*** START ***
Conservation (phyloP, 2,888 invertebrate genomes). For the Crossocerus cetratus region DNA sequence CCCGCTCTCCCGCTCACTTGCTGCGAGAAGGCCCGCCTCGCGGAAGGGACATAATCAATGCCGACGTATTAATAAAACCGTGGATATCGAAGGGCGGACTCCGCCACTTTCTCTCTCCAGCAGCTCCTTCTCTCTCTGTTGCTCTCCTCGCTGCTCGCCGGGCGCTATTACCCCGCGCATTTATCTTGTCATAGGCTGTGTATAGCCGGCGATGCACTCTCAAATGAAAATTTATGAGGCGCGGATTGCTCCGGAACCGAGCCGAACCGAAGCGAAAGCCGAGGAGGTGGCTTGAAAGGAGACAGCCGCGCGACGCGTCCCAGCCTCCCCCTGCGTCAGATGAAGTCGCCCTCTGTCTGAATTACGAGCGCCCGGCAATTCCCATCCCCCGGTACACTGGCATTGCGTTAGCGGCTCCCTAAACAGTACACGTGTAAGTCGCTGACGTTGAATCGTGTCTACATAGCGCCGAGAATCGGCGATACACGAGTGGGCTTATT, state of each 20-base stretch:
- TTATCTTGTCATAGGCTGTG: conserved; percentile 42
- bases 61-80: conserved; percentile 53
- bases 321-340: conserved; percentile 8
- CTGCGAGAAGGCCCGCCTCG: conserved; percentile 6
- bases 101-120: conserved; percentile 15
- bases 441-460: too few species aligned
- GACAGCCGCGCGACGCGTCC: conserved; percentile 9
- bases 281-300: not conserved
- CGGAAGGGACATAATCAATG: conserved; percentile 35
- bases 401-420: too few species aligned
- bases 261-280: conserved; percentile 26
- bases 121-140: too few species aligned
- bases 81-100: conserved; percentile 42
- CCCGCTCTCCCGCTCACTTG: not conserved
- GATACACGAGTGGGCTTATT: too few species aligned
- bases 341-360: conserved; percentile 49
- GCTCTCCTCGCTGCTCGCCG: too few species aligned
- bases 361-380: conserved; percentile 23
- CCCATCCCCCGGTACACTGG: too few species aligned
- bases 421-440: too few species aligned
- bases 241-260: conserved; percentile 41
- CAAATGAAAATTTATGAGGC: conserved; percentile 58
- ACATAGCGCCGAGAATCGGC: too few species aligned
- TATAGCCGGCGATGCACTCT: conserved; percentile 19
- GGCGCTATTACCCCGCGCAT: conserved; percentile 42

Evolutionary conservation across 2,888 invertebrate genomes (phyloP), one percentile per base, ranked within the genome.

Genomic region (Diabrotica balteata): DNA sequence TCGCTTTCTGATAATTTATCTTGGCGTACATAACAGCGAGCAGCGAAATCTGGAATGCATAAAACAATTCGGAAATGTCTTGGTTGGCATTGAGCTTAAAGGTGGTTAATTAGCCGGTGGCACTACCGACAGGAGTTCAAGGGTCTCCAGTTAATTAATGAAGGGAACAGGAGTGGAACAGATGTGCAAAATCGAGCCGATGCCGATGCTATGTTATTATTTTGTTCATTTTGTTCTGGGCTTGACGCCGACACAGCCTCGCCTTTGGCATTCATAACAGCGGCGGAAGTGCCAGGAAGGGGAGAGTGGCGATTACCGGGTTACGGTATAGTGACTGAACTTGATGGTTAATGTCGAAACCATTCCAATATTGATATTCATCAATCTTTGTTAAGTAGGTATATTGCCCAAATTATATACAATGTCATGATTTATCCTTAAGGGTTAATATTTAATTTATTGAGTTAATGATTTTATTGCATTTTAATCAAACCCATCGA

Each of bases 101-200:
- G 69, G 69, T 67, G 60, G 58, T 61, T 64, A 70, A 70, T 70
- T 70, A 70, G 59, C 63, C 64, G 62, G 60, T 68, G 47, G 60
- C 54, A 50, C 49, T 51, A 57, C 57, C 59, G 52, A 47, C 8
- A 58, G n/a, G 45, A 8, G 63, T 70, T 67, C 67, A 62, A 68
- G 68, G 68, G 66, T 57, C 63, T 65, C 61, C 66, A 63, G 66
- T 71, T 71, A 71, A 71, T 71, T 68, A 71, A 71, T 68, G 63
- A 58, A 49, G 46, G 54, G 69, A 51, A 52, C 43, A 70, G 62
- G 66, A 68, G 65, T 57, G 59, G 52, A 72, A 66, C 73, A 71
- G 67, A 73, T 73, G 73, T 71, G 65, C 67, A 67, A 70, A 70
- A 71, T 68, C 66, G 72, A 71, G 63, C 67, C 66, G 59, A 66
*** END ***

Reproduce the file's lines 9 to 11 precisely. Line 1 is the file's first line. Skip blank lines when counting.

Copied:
- bases 281-300: not conserved
- CGGAAGGGACATAATCAATG: conserved; percentile 35
- bases 401-420: too few species aligned